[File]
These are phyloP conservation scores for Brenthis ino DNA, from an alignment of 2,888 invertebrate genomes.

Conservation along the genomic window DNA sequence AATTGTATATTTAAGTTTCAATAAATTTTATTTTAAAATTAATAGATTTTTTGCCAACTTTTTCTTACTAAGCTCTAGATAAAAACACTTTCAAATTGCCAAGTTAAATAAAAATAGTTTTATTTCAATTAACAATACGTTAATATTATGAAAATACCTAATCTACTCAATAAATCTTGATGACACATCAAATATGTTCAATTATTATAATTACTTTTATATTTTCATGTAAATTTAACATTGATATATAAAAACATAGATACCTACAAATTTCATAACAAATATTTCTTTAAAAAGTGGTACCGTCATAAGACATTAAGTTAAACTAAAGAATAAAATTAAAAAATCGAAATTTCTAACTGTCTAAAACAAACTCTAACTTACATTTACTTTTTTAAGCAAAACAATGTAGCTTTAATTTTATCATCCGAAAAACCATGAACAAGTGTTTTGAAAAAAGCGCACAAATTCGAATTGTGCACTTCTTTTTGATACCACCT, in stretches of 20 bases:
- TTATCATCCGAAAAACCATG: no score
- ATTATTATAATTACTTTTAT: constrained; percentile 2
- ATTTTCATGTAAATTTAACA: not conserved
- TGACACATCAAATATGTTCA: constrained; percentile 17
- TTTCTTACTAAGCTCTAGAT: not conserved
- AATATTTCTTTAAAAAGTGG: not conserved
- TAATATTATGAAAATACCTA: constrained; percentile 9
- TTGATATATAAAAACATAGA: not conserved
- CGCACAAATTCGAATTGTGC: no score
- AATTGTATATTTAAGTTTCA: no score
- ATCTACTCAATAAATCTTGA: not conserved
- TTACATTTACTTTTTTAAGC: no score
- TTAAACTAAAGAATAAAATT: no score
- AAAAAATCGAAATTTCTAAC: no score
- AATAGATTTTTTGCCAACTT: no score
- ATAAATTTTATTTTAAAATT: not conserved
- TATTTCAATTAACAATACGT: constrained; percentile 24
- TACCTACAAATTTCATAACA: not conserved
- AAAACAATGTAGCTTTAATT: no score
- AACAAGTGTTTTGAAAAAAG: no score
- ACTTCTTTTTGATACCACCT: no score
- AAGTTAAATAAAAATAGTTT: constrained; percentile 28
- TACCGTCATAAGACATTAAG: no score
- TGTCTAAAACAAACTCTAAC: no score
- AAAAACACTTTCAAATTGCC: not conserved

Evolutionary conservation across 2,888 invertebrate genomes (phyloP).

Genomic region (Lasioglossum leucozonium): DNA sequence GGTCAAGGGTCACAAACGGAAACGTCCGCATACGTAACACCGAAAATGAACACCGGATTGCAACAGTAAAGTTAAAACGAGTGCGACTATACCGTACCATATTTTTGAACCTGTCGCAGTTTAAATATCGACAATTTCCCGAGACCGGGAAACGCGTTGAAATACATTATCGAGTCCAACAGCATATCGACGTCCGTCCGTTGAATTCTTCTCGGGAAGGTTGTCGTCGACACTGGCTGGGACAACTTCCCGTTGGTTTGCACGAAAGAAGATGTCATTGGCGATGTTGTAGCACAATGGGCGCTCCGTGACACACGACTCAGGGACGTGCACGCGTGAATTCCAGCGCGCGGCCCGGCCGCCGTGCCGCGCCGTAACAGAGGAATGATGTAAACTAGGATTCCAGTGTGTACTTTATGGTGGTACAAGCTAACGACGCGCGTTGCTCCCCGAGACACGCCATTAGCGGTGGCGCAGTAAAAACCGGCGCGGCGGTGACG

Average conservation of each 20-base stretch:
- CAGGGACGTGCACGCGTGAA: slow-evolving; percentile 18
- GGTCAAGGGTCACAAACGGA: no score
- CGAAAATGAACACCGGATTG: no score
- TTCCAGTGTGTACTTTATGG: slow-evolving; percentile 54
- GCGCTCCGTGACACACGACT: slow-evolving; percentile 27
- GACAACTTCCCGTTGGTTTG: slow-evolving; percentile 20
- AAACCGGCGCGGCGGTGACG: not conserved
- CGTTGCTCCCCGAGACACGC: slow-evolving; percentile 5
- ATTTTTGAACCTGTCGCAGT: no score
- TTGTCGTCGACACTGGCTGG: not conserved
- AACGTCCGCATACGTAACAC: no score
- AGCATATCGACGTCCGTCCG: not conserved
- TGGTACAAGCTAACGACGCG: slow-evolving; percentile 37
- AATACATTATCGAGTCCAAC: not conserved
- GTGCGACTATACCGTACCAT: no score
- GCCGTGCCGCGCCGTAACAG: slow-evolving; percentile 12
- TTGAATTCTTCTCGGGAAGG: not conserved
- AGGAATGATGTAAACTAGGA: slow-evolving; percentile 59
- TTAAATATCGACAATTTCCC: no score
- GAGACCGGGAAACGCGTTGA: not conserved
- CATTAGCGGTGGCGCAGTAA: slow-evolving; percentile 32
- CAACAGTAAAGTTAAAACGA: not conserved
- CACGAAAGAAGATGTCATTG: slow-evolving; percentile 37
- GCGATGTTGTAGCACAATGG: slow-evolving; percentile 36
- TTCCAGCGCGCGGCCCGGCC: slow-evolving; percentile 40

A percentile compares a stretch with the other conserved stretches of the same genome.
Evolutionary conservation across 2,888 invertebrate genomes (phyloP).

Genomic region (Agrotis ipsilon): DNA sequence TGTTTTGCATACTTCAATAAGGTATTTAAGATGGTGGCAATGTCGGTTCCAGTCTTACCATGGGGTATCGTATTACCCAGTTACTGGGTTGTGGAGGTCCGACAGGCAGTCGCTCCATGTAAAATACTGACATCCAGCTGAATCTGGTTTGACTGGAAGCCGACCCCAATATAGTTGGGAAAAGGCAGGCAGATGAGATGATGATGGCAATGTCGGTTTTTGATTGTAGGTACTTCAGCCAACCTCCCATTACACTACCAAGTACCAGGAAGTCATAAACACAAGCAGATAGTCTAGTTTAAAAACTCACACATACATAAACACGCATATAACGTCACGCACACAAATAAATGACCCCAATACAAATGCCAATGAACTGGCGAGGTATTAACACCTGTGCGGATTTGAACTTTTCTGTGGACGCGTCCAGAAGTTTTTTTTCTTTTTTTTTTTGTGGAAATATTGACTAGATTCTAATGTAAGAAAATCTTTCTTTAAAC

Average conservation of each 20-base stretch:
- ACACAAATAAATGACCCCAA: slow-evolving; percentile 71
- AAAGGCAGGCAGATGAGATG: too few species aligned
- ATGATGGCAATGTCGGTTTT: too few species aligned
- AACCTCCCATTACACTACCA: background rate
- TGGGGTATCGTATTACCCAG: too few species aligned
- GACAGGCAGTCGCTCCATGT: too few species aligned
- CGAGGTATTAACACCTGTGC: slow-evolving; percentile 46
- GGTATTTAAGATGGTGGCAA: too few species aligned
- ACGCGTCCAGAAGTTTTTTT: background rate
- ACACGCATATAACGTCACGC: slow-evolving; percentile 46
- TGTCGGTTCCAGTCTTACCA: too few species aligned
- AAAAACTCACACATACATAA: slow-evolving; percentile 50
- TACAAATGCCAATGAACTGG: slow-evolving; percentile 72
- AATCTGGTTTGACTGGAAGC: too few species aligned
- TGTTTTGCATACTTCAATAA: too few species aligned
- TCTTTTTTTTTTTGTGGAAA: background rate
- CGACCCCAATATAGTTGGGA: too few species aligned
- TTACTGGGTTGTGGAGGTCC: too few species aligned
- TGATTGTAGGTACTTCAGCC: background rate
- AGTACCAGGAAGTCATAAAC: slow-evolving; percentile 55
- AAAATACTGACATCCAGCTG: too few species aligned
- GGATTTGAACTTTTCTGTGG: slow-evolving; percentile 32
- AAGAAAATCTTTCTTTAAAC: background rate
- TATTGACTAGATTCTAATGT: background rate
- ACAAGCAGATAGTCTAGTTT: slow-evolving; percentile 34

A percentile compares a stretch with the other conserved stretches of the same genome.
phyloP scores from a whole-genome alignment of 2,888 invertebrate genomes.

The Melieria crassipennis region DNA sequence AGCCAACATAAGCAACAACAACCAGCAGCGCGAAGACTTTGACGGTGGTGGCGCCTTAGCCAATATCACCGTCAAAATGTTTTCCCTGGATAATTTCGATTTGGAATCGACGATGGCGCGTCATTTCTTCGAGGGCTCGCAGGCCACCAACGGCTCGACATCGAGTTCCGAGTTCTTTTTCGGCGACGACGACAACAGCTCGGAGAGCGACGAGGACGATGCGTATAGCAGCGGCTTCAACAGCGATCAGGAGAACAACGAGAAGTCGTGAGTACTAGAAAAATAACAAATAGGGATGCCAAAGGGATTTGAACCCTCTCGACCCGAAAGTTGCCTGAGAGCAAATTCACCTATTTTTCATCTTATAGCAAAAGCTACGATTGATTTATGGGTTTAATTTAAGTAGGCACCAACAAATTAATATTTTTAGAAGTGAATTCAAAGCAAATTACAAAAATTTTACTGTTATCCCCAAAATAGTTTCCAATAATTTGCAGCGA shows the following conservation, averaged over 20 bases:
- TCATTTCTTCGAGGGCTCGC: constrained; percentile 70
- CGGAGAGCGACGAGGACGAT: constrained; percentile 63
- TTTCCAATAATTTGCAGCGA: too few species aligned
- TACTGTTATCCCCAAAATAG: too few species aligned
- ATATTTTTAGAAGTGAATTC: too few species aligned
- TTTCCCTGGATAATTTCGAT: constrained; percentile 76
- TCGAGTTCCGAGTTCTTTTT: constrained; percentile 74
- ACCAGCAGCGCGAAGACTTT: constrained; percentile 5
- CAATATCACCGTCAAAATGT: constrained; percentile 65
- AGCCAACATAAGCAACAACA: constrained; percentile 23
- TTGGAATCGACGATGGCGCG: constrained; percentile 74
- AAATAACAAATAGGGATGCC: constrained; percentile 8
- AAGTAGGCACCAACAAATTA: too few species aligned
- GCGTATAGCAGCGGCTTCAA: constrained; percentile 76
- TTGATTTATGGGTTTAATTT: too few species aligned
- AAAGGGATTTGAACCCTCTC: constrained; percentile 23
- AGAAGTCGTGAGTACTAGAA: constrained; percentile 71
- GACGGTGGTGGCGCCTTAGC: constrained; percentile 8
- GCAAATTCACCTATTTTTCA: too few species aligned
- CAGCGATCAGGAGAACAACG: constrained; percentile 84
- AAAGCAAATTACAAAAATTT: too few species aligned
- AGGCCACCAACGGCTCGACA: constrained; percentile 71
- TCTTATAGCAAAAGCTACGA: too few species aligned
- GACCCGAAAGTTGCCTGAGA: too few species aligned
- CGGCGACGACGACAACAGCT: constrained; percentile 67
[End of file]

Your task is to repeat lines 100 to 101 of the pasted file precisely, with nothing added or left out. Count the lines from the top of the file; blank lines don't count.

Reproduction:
- AAGTAGGCACCAACAAATTA: too few species aligned
- GCGTATAGCAGCGGCTTCAA: constrained; percentile 76